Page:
Me: That guy is particularly stupid.
Evidently people didn't understand these really simple logical principles, as evidenced by my note "He's [the professor] making this way too complex."

I even had the foresight to predict that "eventually, he will start saying stuff we don't understand, and we'll completely miss it." (My subsequent test scores proved otherwise, luckily)

Then I got to more doodling, and the creative juices started flowing. Here is an illustration of those juices, as well as the exclamation "Fart-in-a-hat!" (Making use of the equals-sign-three technique of illustrating wind, which I got from watching Art Attack years ago)

On the next page was another doozy:
All straight lines are phallic.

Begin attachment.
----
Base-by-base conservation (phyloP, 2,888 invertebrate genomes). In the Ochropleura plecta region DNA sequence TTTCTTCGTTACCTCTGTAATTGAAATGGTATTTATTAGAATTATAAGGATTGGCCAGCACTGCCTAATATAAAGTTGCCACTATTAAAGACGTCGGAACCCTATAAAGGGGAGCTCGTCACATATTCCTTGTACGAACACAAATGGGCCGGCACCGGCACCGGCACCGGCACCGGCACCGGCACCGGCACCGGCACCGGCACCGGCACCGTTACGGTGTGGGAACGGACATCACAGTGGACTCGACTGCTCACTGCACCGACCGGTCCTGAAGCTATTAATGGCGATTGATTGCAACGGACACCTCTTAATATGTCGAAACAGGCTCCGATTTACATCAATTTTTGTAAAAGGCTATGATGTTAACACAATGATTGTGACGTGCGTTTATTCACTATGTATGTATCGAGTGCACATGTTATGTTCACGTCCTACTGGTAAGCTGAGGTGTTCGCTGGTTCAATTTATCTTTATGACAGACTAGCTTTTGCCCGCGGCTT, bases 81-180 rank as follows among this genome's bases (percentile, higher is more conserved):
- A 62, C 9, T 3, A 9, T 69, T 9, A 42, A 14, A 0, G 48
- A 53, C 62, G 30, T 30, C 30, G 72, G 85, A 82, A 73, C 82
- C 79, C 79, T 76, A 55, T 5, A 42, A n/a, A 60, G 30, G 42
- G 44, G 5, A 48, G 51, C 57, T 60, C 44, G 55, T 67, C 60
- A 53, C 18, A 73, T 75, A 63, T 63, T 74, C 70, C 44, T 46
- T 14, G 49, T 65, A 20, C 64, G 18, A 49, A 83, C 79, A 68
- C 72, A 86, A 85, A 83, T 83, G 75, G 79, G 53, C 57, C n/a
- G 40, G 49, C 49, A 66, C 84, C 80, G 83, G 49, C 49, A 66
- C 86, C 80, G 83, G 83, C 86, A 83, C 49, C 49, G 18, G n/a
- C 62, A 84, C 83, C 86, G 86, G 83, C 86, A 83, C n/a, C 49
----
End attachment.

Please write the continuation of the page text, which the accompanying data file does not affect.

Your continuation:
Therefore, geometry is full of phallacies!
Here's a tip for when you're bored: grab a black pen and draw a line that crosses itself before meeting up with the end. Then fill in the alternating segments. If this doesn't occupy you enough, when you're done, rotate the page to look at it from different angles to see if you can pick out anything. Here's a bear doing a somersault:

Eventually, he got into stuff that I didn't already know, and my doodles turned into notes. I will leave you to ponder the logical implications of the statement "if this is boring, then I will not say so."

- RG>

Thursday, March 19, 2009

Swapboxes on CBC Radio

Ooh! I was checking out my blog stats and found a link on Ian Capstick's blog to mine. In that post he revealed that Elmaks, creator of the swapbox, was on cbc radio on Tuesday morning talking about swapboxes, as was a friend who is making a film on swapboxes.